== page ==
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Review: Visiting the Tower of London with a Context Travel tour

Exploring the history of the Tower on a three-hour semi-private tour.

Tower of London © Memoirs Of A Metro Girl 2012

One of London’s most historic and important sights – the Tower of London

The Tower of London is one of the capital’s most iconic sights. It’s been standing on the fringes of the City, looming over the River Thames, for over 1,000 years. With such an amazing heritage, the layers of history within the Tower walls can be overwhelming for a visitor. I previously visited the Tower of London as a teenager and didn’t really absorb the stories of the complex as I knew I would as an adult. Over the Easter Weekend, I paid a long-awaited return to the Tower on a semi-private tour with Context Travel.

Context Travel is a specialist walking tour company, which offers private, semi-private and custom tours in over 50 cities worldwide. Aiming to put tourist sights ‘in context’, the tours are hosted by experts in their field, giving you an in-depth knowledge while taking you off-the-beaten track to find hidden places and details. Context Travel semi-private tours are in small groups, which immediately appealed to me because I’m not a fan of sharing my travel/tourist experiences (even in my hometown of London!) with a huge group of people.

Tower of London Tour © Memoirs Of A Metro Girl 2019

The White Tower is over 1,000 years old

Tower of London Tour © Memoirs Of A Metro Girl 2019

One of the Tower Guards on duty

My three-hour tour started on a sunny Sunday morning so the weather was on our side. Myself and two other participants met our guide Lesley outside Tower Hill station and headed straight to the entrance of the complex. The immediate bonus of visiting on a group tour I noticed was being able to bypass the long queue and we were within the tower walls within no time.

We swiftly passed through the Middle Tower and crossed the now-dry moat before passing under the Byward Tower for our first stop on the tour. Looking at the complex, I would find it hard to identify the ages of the different parts. However, Lesley shared her great knowledge of each buildings’ history, which King (or Queen) was responsible for its building and how their use had evolved over time.

Before delving deeper into the various sections, Lesley suggested we head straight to the Jewel House to visit the world-famous Crown Jewels. As guides aren’t allowed to accompany tour groups inside during busy periods, Lesley gave us easy-to-remember pointers on what to focus on inside. Covering 800 years of the British monarchy, the Jewel House contains some truly amazing sights and spectacular examples of wealth. I recognised many crowns and other regalia and vestments I had seen worn by Queen Elizabeth II over the decades. It was great to see them in the flesh so to speak – albeit surrounded by heavy security.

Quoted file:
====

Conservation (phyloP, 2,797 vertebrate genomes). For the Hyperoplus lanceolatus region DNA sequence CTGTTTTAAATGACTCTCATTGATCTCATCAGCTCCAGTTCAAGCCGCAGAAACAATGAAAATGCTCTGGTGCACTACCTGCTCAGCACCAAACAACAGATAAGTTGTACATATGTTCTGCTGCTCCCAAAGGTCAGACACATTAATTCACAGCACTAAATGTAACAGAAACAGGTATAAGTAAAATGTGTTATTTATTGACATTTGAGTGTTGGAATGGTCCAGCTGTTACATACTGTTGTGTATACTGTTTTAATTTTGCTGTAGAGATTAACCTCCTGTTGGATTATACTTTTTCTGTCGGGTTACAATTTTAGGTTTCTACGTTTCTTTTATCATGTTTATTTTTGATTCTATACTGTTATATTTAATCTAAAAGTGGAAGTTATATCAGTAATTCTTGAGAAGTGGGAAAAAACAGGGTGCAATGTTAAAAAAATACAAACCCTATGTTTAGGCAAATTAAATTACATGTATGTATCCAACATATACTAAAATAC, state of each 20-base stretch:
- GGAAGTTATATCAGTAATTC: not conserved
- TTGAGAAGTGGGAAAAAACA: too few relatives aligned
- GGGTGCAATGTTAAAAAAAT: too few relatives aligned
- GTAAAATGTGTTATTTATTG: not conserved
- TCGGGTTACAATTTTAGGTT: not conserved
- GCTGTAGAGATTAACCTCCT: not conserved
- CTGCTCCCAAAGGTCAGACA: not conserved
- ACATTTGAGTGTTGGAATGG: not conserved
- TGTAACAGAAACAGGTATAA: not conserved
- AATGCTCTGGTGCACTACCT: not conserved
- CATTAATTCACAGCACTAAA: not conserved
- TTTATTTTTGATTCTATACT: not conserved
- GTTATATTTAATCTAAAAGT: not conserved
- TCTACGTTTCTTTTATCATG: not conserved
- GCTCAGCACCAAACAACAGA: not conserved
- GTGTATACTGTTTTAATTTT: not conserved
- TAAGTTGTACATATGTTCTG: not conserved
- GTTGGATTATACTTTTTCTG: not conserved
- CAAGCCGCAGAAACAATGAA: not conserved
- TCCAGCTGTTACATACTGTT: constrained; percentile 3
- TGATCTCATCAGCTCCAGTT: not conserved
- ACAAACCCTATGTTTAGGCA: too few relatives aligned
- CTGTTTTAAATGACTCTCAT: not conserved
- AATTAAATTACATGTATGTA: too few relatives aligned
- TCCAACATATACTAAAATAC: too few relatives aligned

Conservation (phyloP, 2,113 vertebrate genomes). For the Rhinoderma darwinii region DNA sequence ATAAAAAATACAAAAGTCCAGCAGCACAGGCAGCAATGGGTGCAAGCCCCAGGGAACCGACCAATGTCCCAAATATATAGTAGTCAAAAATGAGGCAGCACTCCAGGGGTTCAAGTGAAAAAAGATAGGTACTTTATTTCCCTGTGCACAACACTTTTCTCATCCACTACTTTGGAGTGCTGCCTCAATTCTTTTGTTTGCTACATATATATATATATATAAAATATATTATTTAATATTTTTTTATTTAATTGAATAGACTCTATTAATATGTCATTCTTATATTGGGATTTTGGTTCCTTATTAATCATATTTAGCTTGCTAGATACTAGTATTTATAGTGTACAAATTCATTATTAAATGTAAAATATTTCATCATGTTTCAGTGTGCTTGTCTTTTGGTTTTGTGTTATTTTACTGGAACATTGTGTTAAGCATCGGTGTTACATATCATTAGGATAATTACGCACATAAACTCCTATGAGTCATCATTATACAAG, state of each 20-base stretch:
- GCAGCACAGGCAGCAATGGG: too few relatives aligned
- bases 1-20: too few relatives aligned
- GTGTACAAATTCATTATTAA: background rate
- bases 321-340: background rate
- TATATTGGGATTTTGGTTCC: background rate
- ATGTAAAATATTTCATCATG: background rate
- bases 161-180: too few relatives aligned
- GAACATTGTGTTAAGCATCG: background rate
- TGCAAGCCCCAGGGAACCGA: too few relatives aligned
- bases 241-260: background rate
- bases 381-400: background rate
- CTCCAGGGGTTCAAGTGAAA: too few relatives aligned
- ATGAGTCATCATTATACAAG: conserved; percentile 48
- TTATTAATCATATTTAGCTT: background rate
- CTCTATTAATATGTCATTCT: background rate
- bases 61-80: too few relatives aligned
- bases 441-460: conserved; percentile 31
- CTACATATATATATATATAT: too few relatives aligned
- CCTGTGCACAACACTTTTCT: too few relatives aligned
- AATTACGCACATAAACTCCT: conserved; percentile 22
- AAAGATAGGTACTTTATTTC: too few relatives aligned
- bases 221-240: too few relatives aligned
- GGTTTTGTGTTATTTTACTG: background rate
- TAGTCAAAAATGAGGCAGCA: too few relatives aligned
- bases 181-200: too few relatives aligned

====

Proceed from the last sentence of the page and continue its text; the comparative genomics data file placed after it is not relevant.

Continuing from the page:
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Remembering the fallen | Marking the WW1 centenary with poppies at the Tower Of London

Rare colour film of bustling London town in 1927

Watch Claude Frisse-Greene’s amazing footage of the capital in the 1920s.

1927 still

Traffic on Whitehall near the Cenotaph
© Claude Frisse-Greene, courtesy of Tim Sparke on Vimeo

A rare colour film of London in 1927 has been making waves on the internet in recent weeks. Uploaded by Tim Sparke on Vimeo three years ago, it’s audience has suddenly soared, with over 500,000 views so far. Shot by early British film pioneer Claude Frisse-Greene, it uses colour techniques that his father William had been experimenting with. The just under six-minute film shows the hustle and bustle of city life, with footage filmed at the Thames, Tower Bridge, Tower Of London, Hyde Park, Kensington Gardens and Whitehall. It also includes shots of traffic going over the old London Bridge – designed by Victorian John Rennie – which now stands in Lake Havasu City in Arizona. Open-top buses, cars and horse and carriages are seen trotting past the relatively new Cenotaph in Whitehall, where a few pedestrians are seen bending down to read the wreaths. One thing I love about this film is so much looks familiar – but yet there’s no traffic lights or road markings, with policemen controlling the traffic. Marble Arch stands behind some ornate gates which no longer exist – presumably an exit from Hyde Park before the busy road was cut into it, marooning the arch as a polluted traffic island. The Thames looks incredibly busy with so many barges and tug boats. The river is a lot more accessible, with Westminster Pier embarking passengers on tiny boats compared to the Clippers today. Petticoat Lane Market in Spitalfields is as busy as ever, with more men than women it seems, with fur stoles and stuffed rabbits amongst the goods on sale. The men are predominantly wearing flat caps, while some very stylish women in 1920s fashion are seen walking through Hyde Park.

NB: Since this post was written, the original video was taken down, but I have found this extended version – without the modern soundtrack – instead.


If you like the 1920s, there’s a host of Great Gatsby-themed events on in London to celebrate the release of the film. Read the guide to what’s on here.

For a review of the 1920s pop-up club night Candlelight Club, click here.

For more blog posts on London history, click here.

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